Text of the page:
I'll be honest; although the control signals in a Shadow Vector can be skewed to offset the standard encoder errors, I never did this. First, too damn complex when you do this in an all-analog environment, and also, the decoding was accurate enough so the skew was audible for what it was, simply a mis-location of the signal as it traversed the sidewalls. In that sense, it was a good tool for the studio, since you could easily hear when the decoder was mis-locating things a little bit. If the encoding was 100% accurate, the signal stayed pinned to the sidewall, and if the decoder was off a bit, the signal drifted into the room (a little) as it was panned from front to back. I think Malcolm has probably noticed this with his prototype; you can hear the encoder errors as slight mislocations during pans.

I also admit I never built a multi-system SQ/QS version of the Shadow Vector. If it had gone to production, absolutely, QS would have been in there. In QS mode, the -90/+90 sensing axis is not used, the signals going into the VCA's are simpler, and only a pair of VCA's are needed for each decoded channel. The extra precision of VCA's, combined with higher speed, would give a more precise and stable image than the Vario-Matrix.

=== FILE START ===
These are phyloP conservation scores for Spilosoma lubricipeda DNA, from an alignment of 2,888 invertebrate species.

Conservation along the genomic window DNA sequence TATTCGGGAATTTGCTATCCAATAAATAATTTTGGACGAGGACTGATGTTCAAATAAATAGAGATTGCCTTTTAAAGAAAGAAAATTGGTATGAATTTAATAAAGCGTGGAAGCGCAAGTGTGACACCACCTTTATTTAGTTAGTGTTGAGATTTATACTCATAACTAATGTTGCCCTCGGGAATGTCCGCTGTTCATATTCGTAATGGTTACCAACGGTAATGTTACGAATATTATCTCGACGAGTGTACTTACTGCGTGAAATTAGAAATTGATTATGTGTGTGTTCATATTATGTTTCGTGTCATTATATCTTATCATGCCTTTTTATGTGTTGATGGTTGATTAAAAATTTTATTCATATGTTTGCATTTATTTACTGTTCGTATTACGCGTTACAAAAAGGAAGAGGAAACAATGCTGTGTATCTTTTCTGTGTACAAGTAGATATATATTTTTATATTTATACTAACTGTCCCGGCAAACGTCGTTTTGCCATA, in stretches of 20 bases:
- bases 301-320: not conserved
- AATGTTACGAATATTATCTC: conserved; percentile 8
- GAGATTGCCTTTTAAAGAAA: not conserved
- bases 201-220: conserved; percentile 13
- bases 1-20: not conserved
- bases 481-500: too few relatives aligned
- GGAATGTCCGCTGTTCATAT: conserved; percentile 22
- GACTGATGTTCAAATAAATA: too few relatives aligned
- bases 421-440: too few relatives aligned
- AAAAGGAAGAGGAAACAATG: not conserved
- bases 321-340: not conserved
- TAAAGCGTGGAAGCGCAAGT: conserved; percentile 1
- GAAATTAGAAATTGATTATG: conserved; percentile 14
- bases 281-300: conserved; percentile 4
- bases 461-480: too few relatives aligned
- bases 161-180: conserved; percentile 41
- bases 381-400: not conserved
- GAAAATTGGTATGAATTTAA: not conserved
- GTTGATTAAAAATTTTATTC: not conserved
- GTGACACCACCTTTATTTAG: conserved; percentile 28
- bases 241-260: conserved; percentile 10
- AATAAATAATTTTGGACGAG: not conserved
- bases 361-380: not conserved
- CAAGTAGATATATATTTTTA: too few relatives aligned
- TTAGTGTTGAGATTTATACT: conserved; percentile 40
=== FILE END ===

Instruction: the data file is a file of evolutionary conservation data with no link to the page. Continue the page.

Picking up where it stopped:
I think it is interesting that the most compatible matrix quad format for playback in stereo was SQ, but the most adaptable format for playing back stereo into quad was QS.

I don't get the TATE stuff either no matter how much coffee I drink & how many times I read the patent. I am lost at "matrix multiplier"....
However the TATE DES patent also shows it is applicable to Regular Matrix enhancement such as QS. In that approach the QS circuitry is far simpler. In fact any time you compare equivalent function circuits between SQ/QS the latter is always simpler. There was even a Sony patent that used variable mixing between decoded channels for SQ/QS (yes just think: Sony QS decoding) that never made it into production. Functionally it used FET's to mix the 4 channels in pairs with the proper phase. For QS this only meant 4 inverters to mix as needed. For SQ the same thing except those inverter boxes are replaced by 90 deg phase shifts. Yikes!